Sand goanna

A strikingly banded, muscular predator reigning over the Australian desert


Sand goanna


A strikingly banded, muscular predator reigning over the Australian desert


A robust and versatile lizard species found across Australia’s arid and semi-arid regions. These lizards are part of the monitor lizard family Varanidae, which is known for its intelligence and physical prowess. The sand goanna can reach lengths of up to 1.6 meters (5.2 feet), making it one of the largest lizards in Australia.

The sand goanna has a powerful build, with strong limbs and long, sharp claws, making it an efficient digger. It is well-adapted to the harsh Australian environment, with a predominantly light-brown to yellow coloration that features dark brown stripes. This striped pattern provides excellent camouflage against the sandy and rocky landscapes and helps dissipate heat.

These monitors are carnivorous and opportunistic predators with a varied diet that includes insects, spiders, scorpions, small mammals, birds, eggs, and other reptiles. Their hunting technique is both active and varied; they will forage and dig to uncover hidden prey, use their speed to chase down animals and employ stealth to ambush unsuspecting victims.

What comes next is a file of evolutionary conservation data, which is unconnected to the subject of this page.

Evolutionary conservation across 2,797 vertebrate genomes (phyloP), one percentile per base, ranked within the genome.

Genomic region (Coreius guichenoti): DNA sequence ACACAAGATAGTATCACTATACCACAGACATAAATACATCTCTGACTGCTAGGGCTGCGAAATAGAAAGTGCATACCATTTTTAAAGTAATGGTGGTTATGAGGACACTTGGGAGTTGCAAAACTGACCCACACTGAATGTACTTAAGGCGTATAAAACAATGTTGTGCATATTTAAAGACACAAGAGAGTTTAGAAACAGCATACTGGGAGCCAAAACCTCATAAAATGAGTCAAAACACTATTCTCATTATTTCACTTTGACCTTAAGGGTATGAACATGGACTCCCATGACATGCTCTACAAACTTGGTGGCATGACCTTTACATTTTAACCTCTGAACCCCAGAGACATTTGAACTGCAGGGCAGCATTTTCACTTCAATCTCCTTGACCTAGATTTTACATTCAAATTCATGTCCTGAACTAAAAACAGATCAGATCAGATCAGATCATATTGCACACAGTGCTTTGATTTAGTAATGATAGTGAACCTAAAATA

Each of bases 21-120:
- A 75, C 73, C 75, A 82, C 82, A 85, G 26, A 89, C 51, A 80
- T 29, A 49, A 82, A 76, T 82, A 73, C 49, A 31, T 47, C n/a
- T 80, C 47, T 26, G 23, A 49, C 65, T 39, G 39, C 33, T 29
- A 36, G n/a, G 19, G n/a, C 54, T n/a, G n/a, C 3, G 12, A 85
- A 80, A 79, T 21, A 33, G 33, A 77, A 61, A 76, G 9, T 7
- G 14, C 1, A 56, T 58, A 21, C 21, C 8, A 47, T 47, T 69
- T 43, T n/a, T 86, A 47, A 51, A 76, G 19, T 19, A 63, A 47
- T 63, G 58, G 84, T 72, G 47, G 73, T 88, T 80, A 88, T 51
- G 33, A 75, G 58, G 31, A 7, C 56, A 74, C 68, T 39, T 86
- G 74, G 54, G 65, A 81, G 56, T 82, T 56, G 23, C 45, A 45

The forked tongue of the sand goanna, which flickers in and out, gathers scent particles from the air and deposits them on the Jacobson’s organ in the mouth, allowing the lizard to taste and smell simultaneously. This highly sensitive chemoreception is critical in locating food and mates and detecting threats.

Sand goannas have a significant place in the cultural heritage of Indigenous Australians, who respect them as an important food source and a feature in their art and storytelling. Every part of the goanna is utilized, with the meat being a traditional source of protein, the fat used for medicinal and practical purposes, and the skin crafted into clothing and ceremonial items.


Population est.

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Terrestrial / Aquatic

Altricial / Precocial

Polygamous / Monogamous

Dimorphic / Monomorphic (size)

Active: Diurnal / Nocturnal

Social behavior: Solitary / Pack / Herd

Diet: Carnivore / Herbivore / Omnivore / Piscivorous / Insectivore

Migratory: Yes / No

Domesticated: Yes / No

Dangerous: Yes / No